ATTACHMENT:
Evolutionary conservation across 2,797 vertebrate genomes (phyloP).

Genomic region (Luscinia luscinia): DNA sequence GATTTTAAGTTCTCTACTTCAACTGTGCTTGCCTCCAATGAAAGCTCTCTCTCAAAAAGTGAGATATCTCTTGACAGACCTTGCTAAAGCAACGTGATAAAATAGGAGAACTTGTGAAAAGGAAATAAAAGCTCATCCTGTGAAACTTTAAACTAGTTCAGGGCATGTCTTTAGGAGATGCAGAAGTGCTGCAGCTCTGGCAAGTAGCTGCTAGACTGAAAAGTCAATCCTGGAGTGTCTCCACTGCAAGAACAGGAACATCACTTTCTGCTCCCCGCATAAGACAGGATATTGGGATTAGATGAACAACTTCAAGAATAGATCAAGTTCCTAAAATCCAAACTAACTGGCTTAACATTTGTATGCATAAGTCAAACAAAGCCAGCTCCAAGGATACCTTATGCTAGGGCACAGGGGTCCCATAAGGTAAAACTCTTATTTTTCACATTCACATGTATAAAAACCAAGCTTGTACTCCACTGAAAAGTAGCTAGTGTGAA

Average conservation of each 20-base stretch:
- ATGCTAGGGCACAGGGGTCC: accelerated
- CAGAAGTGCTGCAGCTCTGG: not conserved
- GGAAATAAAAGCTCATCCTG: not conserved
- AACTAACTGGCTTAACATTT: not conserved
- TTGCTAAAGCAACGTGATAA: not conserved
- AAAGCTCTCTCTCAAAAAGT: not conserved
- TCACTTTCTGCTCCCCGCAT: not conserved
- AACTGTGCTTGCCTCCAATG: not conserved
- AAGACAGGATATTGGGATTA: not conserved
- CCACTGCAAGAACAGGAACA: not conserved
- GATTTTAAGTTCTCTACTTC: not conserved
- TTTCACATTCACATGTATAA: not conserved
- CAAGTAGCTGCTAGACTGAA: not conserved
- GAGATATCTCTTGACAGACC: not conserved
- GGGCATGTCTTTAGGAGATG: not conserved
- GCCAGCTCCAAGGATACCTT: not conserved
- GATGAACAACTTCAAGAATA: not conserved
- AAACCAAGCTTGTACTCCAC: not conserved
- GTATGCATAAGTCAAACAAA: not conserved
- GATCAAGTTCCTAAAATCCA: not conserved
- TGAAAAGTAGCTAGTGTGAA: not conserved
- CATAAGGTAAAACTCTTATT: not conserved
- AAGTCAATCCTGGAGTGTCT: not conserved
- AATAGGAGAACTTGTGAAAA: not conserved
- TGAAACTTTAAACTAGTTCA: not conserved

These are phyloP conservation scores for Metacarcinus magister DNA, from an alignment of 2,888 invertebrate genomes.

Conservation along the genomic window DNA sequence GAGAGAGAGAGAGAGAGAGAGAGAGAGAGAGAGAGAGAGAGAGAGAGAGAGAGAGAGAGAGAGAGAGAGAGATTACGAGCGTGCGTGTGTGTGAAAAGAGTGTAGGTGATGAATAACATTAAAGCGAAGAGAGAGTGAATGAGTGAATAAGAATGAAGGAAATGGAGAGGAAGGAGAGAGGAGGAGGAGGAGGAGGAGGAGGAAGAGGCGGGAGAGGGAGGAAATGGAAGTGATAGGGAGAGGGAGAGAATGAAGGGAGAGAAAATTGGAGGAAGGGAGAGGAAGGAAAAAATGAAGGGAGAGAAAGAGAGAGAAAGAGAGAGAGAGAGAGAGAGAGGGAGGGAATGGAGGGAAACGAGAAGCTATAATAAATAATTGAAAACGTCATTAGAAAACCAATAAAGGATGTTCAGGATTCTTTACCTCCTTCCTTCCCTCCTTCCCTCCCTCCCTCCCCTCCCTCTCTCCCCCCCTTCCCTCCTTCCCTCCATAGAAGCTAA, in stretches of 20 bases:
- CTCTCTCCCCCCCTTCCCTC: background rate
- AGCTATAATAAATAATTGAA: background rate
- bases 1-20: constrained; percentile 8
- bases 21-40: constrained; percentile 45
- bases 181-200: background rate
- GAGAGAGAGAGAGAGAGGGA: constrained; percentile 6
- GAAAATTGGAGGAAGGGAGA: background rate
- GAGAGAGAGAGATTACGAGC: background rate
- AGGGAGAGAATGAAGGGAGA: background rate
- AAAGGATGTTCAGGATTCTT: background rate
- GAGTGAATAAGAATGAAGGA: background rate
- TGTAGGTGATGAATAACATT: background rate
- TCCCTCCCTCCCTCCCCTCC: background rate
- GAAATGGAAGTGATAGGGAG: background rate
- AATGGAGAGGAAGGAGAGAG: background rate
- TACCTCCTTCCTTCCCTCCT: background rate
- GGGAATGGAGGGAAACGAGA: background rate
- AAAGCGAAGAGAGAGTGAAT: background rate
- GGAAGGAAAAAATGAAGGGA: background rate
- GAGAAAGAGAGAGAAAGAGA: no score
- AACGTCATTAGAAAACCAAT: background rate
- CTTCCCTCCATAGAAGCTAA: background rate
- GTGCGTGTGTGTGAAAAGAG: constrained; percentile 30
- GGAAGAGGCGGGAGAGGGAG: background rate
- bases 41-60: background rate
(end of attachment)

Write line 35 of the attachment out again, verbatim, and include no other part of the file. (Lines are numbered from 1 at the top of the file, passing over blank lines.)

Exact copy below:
- bases 181-200: background rate